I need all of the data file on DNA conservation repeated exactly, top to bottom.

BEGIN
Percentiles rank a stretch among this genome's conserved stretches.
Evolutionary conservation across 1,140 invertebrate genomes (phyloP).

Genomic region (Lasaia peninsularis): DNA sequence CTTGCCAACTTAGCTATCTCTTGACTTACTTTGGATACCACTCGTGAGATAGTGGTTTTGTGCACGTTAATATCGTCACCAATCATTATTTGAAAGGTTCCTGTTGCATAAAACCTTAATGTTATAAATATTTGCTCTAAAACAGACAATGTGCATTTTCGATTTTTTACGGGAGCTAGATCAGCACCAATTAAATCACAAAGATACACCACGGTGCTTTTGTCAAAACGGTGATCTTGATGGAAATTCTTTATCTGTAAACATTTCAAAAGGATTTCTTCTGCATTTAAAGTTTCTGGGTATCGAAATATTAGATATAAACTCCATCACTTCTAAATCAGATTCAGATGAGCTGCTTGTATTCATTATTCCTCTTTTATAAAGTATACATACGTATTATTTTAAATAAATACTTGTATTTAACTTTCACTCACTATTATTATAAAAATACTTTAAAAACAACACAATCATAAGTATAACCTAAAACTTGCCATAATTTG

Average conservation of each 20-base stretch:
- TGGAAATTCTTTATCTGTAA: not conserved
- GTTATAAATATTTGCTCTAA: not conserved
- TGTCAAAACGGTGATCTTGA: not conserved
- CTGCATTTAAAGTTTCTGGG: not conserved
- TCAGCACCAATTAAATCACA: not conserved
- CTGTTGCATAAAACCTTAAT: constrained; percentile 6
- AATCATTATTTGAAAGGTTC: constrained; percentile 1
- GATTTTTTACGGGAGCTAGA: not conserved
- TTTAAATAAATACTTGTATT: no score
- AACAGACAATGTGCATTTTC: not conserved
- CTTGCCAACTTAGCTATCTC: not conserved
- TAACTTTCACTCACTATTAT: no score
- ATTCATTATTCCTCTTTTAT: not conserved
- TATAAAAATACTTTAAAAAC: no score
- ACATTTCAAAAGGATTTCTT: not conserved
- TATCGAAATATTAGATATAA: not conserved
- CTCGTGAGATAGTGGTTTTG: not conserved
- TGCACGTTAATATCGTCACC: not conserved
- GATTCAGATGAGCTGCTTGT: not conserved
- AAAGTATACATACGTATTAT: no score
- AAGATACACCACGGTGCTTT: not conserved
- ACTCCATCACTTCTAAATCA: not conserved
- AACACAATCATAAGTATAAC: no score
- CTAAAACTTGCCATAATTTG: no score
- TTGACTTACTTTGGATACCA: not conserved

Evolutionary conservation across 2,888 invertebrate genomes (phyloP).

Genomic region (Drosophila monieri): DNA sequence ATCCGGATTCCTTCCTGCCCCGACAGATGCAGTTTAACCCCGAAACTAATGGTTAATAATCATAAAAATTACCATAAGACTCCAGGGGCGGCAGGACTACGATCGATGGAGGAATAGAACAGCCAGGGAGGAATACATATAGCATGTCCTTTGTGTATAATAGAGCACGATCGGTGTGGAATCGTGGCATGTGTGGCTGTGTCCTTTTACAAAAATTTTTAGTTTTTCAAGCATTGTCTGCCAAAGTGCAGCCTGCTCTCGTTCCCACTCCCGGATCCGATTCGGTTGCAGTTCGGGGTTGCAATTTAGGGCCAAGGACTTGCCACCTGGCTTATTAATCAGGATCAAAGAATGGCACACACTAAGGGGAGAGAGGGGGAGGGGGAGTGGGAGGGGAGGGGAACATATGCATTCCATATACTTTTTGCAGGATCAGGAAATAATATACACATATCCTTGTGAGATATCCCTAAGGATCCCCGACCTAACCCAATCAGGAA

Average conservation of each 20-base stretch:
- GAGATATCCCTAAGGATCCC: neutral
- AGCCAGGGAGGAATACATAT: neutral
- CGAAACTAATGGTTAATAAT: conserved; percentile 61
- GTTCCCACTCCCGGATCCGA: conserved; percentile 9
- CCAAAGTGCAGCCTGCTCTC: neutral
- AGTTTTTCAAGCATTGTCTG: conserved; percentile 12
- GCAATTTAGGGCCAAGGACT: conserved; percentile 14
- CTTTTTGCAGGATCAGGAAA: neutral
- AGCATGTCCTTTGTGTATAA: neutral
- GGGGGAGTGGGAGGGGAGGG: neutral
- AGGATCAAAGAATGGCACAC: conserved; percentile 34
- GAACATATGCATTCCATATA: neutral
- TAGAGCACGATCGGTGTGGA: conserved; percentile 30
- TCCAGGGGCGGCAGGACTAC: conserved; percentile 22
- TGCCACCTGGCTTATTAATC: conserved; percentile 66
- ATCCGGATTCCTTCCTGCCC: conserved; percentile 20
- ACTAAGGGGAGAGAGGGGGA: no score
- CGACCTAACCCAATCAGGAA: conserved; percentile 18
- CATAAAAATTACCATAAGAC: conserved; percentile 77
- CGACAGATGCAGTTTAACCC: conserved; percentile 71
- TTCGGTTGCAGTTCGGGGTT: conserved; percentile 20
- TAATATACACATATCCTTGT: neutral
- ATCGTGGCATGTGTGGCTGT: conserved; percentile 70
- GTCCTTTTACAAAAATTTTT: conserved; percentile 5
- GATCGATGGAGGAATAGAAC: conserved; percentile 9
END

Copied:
Percentiles rank a stretch among this genome's conserved stretches.
Evolutionary conservation across 1,140 invertebrate genomes (phyloP).

Genomic region (Lasaia peninsularis): DNA sequence CTTGCCAACTTAGCTATCTCTTGACTTACTTTGGATACCACTCGTGAGATAGTGGTTTTGTGCACGTTAATATCGTCACCAATCATTATTTGAAAGGTTCCTGTTGCATAAAACCTTAATGTTATAAATATTTGCTCTAAAACAGACAATGTGCATTTTCGATTTTTTACGGGAGCTAGATCAGCACCAATTAAATCACAAAGATACACCACGGTGCTTTTGTCAAAACGGTGATCTTGATGGAAATTCTTTATCTGTAAACATTTCAAAAGGATTTCTTCTGCATTTAAAGTTTCTGGGTATCGAAATATTAGATATAAACTCCATCACTTCTAAATCAGATTCAGATGAGCTGCTTGTATTCATTATTCCTCTTTTATAAAGTATACATACGTATTATTTTAAATAAATACTTGTATTTAACTTTCACTCACTATTATTATAAAAATACTTTAAAAACAACACAATCATAAGTATAACCTAAAACTTGCCATAATTTG

Average conservation of each 20-base stretch:
- TGGAAATTCTTTATCTGTAA: not conserved
- GTTATAAATATTTGCTCTAA: not conserved
- TGTCAAAACGGTGATCTTGA: not conserved
- CTGCATTTAAAGTTTCTGGG: not conserved
- TCAGCACCAATTAAATCACA: not conserved
- CTGTTGCATAAAACCTTAAT: constrained; percentile 6
- AATCATTATTTGAAAGGTTC: constrained; percentile 1
- GATTTTTTACGGGAGCTAGA: not conserved
- TTTAAATAAATACTTGTATT: no score
- AACAGACAATGTGCATTTTC: not conserved
- CTTGCCAACTTAGCTATCTC: not conserved
- TAACTTTCACTCACTATTAT: no score
- ATTCATTATTCCTCTTTTAT: not conserved
- TATAAAAATACTTTAAAAAC: no score
- ACATTTCAAAAGGATTTCTT: not conserved
- TATCGAAATATTAGATATAA: not conserved
- CTCGTGAGATAGTGGTTTTG: not conserved
- TGCACGTTAATATCGTCACC: not conserved
- GATTCAGATGAGCTGCTTGT: not conserved
- AAAGTATACATACGTATTAT: no score
- AAGATACACCACGGTGCTTT: not conserved
- ACTCCATCACTTCTAAATCA: not conserved
- AACACAATCATAAGTATAAC: no score
- CTAAAACTTGCCATAATTTG: no score
- TTGACTTACTTTGGATACCA: not conserved

Evolutionary conservation across 2,888 invertebrate genomes (phyloP).

Genomic region (Drosophila monieri): DNA sequence ATCCGGATTCCTTCCTGCCCCGACAGATGCAGTTTAACCCCGAAACTAATGGTTAATAATCATAAAAATTACCATAAGACTCCAGGGGCGGCAGGACTACGATCGATGGAGGAATAGAACAGCCAGGGAGGAATACATATAGCATGTCCTTTGTGTATAATAGAGCACGATCGGTGTGGAATCGTGGCATGTGTGGCTGTGTCCTTTTACAAAAATTTTTAGTTTTTCAAGCATTGTCTGCCAAAGTGCAGCCTGCTCTCGTTCCCACTCCCGGATCCGATTCGGTTGCAGTTCGGGGTTGCAATTTAGGGCCAAGGACTTGCCACCTGGCTTATTAATCAGGATCAAAGAATGGCACACACTAAGGGGAGAGAGGGGGAGGGGGAGTGGGAGGGGAGGGGAACATATGCATTCCATATACTTTTTGCAGGATCAGGAAATAATATACACATATCCTTGTGAGATATCCCTAAGGATCCCCGACCTAACCCAATCAGGAA

Average conservation of each 20-base stretch:
- GAGATATCCCTAAGGATCCC: neutral
- AGCCAGGGAGGAATACATAT: neutral
- CGAAACTAATGGTTAATAAT: conserved; percentile 61
- GTTCCCACTCCCGGATCCGA: conserved; percentile 9
- CCAAAGTGCAGCCTGCTCTC: neutral
- AGTTTTTCAAGCATTGTCTG: conserved; percentile 12
- GCAATTTAGGGCCAAGGACT: conserved; percentile 14
- CTTTTTGCAGGATCAGGAAA: neutral
- AGCATGTCCTTTGTGTATAA: neutral
- GGGGGAGTGGGAGGGGAGGG: neutral
- AGGATCAAAGAATGGCACAC: conserved; percentile 34
- GAACATATGCATTCCATATA: neutral
- TAGAGCACGATCGGTGTGGA: conserved; percentile 30
- TCCAGGGGCGGCAGGACTAC: conserved; percentile 22
- TGCCACCTGGCTTATTAATC: conserved; percentile 66
- ATCCGGATTCCTTCCTGCCC: conserved; percentile 20
- ACTAAGGGGAGAGAGGGGGA: no score
- CGACCTAACCCAATCAGGAA: conserved; percentile 18
- CATAAAAATTACCATAAGAC: conserved; percentile 77
- CGACAGATGCAGTTTAACCC: conserved; percentile 71
- TTCGGTTGCAGTTCGGGGTT: conserved; percentile 20
- TAATATACACATATCCTTGT: neutral
- ATCGTGGCATGTGTGGCTGT: conserved; percentile 70
- GTCCTTTTACAAAAATTTTT: conserved; percentile 5
- GATCGATGGAGGAATAGAAC: conserved; percentile 9